NEW YORK CITY MUNICIPAL WATER FINANCE AUTHORITY, which helps fund improvements to the water and sewer system of the nation's most populous city, plans to sell $400 million of Build America Bonds as soon as tomorrow. Underwriters led by Ramirez & Co. will market the debt, rated AA+ by S&P, Aa3 by Moody's and AA by Fitch. (Updated Jan. 25)

SOUTHERN CALIFORNIA PUBLIC POWER AUTHORITY plans to borrow about $236 million this week for the city utilities of Los Angeles, Burbank and Pasadena to buy a 20-year supply of energy from a 97-turbine wind farm near Milford, Utah. Underwriters led by Barclays Plc will market tax-exempts due from 2011 through 2030 to investors to raise the money. The securities, backed by power sales agreements with the three utilities, are rated AA- by S&P and A1 by Moody's. The 203.5-megawatt wind project, owned and operated by affiliates of Newton, Massachusetts-based First Wind Holdings Inc., started commercial operation in November, S&P said. (Updated Jan. 25)

MISSOURI, home to Monsanto Co., Hallmark Cards Inc. and St. Louis, plans to refinance debt originally issued to make low-cost loans for local water and wastewater projects in the state. The $219 million transaction will be handled by BofA Merrill Lynch as soon as this week. The tax-exempt bonds will be issued through Missouri's State Environmental Improvement and Energy Resources Authority. (Added Jan. 25)

CALIFORNIA'S EAST BAY MUNICIPAL UTILITY DISTRICT, which provides water to 1.3 million customers in the area around Berkeley and Oakland, intends to offer $600 million in debt beginning this week. The utility will sell $200 million of tax-exempts to refinance variable-rate debt this week through investment banks led by De La Rosa & Co. During the week of Feb. 8, the district will market $400 million of taxable Build America Bonds through Morgan Stanley to fund construction projects, said Gary Breaux, the district's finance director. (Added Jan. 21)

NEW YORK STATE ENVIRONMENTAL FACILITIES CORP. plans to raise $327 million to provide loans for New York City water infrastructure projects by selling a mix of tax-exempt debt and taxable Build America Bonds the week of Feb. 1. The subordinate notes, backed by loan repayments by the city's Municipal Water Finance Authority, are rated Aa1 by Moody's and AA+ by S&P and Fitch. Underwriters led by Siebert Brandford Shank & Co. will underwrite the deal. (Updated Jan. 21)

--With assistance from Brendan A. McGrail in New York. Editors: Walid el-Gabry, Pete Young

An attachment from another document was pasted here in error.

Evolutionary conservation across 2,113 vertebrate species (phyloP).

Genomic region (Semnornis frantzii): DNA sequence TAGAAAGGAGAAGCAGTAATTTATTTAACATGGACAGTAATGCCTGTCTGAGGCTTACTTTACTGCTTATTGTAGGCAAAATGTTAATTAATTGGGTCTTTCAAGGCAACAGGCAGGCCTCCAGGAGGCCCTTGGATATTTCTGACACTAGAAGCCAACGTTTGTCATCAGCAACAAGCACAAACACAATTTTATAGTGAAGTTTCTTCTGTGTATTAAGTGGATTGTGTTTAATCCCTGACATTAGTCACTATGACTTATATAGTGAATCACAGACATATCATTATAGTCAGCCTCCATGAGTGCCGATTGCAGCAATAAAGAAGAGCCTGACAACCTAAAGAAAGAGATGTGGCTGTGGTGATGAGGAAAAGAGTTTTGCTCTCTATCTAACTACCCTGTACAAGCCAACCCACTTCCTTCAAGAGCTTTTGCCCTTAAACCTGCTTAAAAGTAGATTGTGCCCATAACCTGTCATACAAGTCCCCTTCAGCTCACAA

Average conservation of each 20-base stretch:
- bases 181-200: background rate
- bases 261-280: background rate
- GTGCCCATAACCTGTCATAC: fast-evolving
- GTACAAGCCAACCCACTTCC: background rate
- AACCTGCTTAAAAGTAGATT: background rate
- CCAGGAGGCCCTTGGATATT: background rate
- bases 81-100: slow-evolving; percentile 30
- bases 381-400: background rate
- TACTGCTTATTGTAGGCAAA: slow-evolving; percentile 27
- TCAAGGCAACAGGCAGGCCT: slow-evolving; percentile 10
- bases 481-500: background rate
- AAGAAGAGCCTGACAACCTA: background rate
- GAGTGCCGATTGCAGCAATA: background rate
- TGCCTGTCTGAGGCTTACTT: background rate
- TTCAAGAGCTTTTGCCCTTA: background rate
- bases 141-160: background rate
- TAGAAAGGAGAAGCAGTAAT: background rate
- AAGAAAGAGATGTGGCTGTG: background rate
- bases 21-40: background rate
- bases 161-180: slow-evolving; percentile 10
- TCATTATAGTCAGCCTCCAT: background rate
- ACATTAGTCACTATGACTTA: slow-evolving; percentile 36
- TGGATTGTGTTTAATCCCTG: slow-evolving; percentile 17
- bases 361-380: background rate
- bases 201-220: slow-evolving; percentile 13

To contact the reporter on this story:
Jeremy R. Cooke in New York at +1-212-617-5048 or jcooke8@bloomberg.net.

To contact the editor responsible for this story:
Mark Tannenbaum at +1-212-617-1962 or mtannen@bloomberg.net.

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Yields Show Little Change in an Active Week - The Bond Buyer

Friday, January 15, 2010
By Michael Scarchilli
The Bond Buyer

The Bond Buyer's weekly yield indexes were flat to slightly lower this week as the primary market took center stage with over $9 billion sold, in the most active week of new issuance so far in the new year.

Michael Pietronico, chief executive officer of Miller Tabak Asset Management, said the success of the issuers coming to market this week "really depends on the deal."

"It has to do with credit quality, with what state the issuer was coming from," he said. "There was a large deal that did extraordinarily well, [$713 million from the New Jersey Higher Education Student Assistance Authority]. There's not a lot of Garden State issuance, so this saw huge demand. Some of the other deals were not as fortunate."

"For the most part, the market is sideways," Pietronico said. "There's been some spread compression. But some humongous rally doesn't seem to be in the cards at this point. A range trade should be expected until something happens to change it, in the economy or something."

The new-issue market this week was led by a $900 million competitive sale from Pennsylvania, including $604 million of taxable Build America Bonds, alongside $794 million of debt from Chicago and the New Jersey deal.

The Bond Buyer 20-bond index of 20-year general obligation bond yields was unchanged this week at 4.31%. The 11-bond index of higher-grade 20-year GO yields was also unchanged this week at 4.03%.